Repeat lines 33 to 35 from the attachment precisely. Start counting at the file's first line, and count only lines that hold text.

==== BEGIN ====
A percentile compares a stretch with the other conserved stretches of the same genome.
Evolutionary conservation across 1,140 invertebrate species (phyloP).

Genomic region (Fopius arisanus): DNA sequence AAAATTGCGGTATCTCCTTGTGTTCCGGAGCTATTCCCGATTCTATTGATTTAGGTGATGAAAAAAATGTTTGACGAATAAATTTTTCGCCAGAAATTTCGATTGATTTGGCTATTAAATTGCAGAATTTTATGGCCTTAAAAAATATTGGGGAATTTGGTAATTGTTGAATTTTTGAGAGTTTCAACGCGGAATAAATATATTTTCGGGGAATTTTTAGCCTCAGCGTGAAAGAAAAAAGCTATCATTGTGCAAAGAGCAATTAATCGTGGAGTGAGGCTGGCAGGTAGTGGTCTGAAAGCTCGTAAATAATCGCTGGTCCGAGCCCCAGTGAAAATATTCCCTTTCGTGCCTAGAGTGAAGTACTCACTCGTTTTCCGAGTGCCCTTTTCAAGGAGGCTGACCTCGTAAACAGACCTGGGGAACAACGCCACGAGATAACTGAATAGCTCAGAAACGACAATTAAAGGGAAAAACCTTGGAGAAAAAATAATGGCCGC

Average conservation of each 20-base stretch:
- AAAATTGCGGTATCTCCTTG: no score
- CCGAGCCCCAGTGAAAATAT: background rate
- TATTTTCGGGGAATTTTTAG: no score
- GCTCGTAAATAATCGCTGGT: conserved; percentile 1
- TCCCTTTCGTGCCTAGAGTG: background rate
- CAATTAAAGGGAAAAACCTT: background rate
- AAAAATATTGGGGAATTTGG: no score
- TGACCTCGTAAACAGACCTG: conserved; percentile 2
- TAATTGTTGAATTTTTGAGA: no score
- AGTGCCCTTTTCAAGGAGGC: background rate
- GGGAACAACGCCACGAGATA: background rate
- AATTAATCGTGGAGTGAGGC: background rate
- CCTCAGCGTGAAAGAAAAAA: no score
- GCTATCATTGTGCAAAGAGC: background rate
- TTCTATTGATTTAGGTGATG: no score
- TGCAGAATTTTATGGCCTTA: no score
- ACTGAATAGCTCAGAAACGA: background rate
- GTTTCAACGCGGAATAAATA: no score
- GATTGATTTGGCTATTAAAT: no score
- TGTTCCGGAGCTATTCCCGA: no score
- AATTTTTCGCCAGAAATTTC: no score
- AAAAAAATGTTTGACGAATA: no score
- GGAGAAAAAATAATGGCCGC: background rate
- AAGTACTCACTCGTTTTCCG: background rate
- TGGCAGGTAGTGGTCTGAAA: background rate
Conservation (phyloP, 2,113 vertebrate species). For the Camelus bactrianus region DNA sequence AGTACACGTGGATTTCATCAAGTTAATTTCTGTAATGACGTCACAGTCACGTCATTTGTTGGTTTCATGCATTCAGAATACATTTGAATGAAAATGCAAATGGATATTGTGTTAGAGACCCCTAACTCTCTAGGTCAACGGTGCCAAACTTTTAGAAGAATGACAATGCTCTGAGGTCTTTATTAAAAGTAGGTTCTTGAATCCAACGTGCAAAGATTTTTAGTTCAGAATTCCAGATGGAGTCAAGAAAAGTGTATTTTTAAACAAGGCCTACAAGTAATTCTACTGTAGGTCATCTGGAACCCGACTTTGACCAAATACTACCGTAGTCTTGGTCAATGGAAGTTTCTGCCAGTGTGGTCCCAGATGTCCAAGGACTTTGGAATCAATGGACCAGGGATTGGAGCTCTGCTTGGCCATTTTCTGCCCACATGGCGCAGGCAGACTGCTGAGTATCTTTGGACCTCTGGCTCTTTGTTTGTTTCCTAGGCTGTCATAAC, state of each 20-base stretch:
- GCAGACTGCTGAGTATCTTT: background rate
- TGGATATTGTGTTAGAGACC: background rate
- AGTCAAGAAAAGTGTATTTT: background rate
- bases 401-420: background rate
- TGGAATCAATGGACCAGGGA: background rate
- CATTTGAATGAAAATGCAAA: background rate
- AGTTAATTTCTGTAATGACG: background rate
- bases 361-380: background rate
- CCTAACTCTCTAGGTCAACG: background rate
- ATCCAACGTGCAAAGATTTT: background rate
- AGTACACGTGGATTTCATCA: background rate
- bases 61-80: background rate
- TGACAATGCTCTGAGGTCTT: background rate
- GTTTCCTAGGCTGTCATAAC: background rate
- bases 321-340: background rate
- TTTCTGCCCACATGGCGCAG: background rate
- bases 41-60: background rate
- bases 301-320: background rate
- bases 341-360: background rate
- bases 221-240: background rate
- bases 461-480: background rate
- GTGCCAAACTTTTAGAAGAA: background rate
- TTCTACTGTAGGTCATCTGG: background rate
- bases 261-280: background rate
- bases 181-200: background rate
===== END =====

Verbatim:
- AGTCAAGAAAAGTGTATTTT: background rate
- bases 401-420: background rate
- TGGAATCAATGGACCAGGGA: background rate